This CFR InfoGuide lays out China's maritime disputes. 

SOUTH AND CENTRAL ASIA

Afghan Official: U.S. Air Strikes Killed Policemen

U.S. air strikes killed eight Afghan policemen (AP) in southern Uruzgan province in an apparent incident of friendly fire, according to a provincial commander. A U.S. military spokesperson confirmed the air strike but not the casualties and said U.S. forces were attempting to support Afghan troops against a Taliban assault.

INDIA: Eighteen Indian soldiers (Hindustan Times) and four suspected militants were killed during an attack on a military base in India-controlled Kashmir (Al Jazeera).

This CFR Global Conflict Tracker discusses the history of the disputed Kashmir region.

MIDDLE EAST AND NORTH AFRICA

Australia Apologizes for Syria Strike on Soldiers

Australia's defense department confirmed its jets were used in a U.S.-led coalition strike on Sunday in the Syrian city of Deir al-Zor that killed more than sixty Syrian government troops (BBC). Australia said it would "never intentionally" target the Syrian military (ABC). On Monday monitors said four air strikes (BBC) hit rebel-controlled parts of the city of Aleppo, the first such attacks since a cease-fire went into place a week ago.

Lina Khatib discusses the political endgame in Aleppo in this CFR interview.

IRAQ: Iraqi families began returning to the city of Fallujah over the weekend (WSJ), about three months after the Iraqi military expelled the self-proclaimed Islamic State from the city.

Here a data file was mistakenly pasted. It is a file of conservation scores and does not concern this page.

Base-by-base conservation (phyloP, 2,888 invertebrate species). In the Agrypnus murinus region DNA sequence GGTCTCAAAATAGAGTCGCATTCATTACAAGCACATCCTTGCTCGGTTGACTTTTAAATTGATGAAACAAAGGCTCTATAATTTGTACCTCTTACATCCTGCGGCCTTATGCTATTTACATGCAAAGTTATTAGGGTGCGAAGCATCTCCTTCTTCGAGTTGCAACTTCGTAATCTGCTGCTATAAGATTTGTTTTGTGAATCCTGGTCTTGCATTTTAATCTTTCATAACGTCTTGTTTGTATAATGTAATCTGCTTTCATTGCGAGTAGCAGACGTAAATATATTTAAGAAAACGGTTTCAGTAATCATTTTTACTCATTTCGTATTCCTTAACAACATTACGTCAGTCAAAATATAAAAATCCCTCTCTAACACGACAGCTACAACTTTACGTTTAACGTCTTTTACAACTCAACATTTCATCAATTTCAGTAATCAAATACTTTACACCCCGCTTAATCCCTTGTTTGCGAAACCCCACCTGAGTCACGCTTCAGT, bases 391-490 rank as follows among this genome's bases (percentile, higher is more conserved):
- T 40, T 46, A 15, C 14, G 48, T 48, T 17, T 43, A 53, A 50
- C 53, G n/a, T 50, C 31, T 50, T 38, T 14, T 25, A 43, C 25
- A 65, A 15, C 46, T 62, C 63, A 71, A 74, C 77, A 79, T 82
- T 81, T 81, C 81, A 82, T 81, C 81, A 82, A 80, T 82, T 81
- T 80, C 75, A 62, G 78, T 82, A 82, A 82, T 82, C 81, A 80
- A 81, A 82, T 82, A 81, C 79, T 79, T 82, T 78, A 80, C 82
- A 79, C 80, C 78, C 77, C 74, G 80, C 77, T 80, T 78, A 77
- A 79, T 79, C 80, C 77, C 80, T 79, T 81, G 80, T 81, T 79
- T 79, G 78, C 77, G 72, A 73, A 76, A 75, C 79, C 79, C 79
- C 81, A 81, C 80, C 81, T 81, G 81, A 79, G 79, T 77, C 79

Ned Parker discusses whether the United States has a plan for Iraq after the removal of the Islamic State in this CFR interview.

SUB-SAHARAN AFRICA

Somali General, Bodyguards Killed by Bomber

A suicide car bomber attacked the convoy of a Somali general near the defense ministry headquarters in Mogadishu, killing the official and six of his bodyguards (BBC). The attack was claimed by the militant group al-Shabab.

AFRICA: Some four-hundred companies in Africa have annual revenues of $1 billion or more, according to a new report from McKinsey released in Addis Ababa (East African Business Review)

EUROPE

Berlin Elections a Loss for Merkel's Party

German Chancellor Angela Merkel's Christian Democratic Union party won only 17.6 percent of votes in Berlin state elections (NYT), removing it as a junior partner in the governing coalition. The anti-immigration Alternative for Germany party will enter the city-state's legislature for the first time following its campaign against Merkel's decision to allow about one million asylum seekers into the country.

RUSSIA: President Vladimir Putin's United Russia party backed won 54 percent of votes (Bloomberg) in parliamentary elections, giving it 343 out of 450 seats in the lower house.

AMERICAS

Venezuela Hosts Non-Aligned Summit

Heads of state from Zimbabwe, Iran, the Palestinian territories, Cuba, and Ecuador are among the handful of leaders who participated in the non-aligned summit in Venezuela (Reuters). The summit comes as President Nicolas Maduro seeks to bolster his legitimacy following months of protests calling for a referendum to remove him from office.